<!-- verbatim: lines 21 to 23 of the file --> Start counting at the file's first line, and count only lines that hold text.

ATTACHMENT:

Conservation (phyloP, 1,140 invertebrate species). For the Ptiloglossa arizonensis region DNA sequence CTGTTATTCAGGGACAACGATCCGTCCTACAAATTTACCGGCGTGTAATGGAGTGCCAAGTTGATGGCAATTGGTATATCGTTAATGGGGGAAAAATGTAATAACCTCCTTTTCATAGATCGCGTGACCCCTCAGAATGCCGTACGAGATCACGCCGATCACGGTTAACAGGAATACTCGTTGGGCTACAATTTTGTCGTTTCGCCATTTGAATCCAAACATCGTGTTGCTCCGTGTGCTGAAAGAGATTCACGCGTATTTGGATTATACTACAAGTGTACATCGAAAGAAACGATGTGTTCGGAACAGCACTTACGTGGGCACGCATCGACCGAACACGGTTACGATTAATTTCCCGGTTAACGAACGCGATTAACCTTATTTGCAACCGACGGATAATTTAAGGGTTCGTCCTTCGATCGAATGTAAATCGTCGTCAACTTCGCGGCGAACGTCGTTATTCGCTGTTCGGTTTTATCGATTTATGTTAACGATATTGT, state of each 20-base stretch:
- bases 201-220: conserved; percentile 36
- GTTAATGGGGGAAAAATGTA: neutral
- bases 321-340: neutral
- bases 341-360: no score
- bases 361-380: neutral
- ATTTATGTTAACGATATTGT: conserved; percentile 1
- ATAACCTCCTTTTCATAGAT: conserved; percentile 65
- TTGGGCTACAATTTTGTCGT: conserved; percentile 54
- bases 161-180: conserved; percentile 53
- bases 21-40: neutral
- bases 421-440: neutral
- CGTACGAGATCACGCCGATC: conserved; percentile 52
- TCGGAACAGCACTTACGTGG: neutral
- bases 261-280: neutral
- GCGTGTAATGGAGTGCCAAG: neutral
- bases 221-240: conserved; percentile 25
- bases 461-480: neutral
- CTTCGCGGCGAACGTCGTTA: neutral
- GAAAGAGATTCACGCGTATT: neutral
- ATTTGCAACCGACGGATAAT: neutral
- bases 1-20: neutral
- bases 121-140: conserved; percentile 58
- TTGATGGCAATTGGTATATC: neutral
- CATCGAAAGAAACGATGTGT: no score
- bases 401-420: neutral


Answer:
- ATTTGCAACCGACGGATAAT: neutral
- bases 1-20: neutral
- bases 121-140: conserved; percentile 58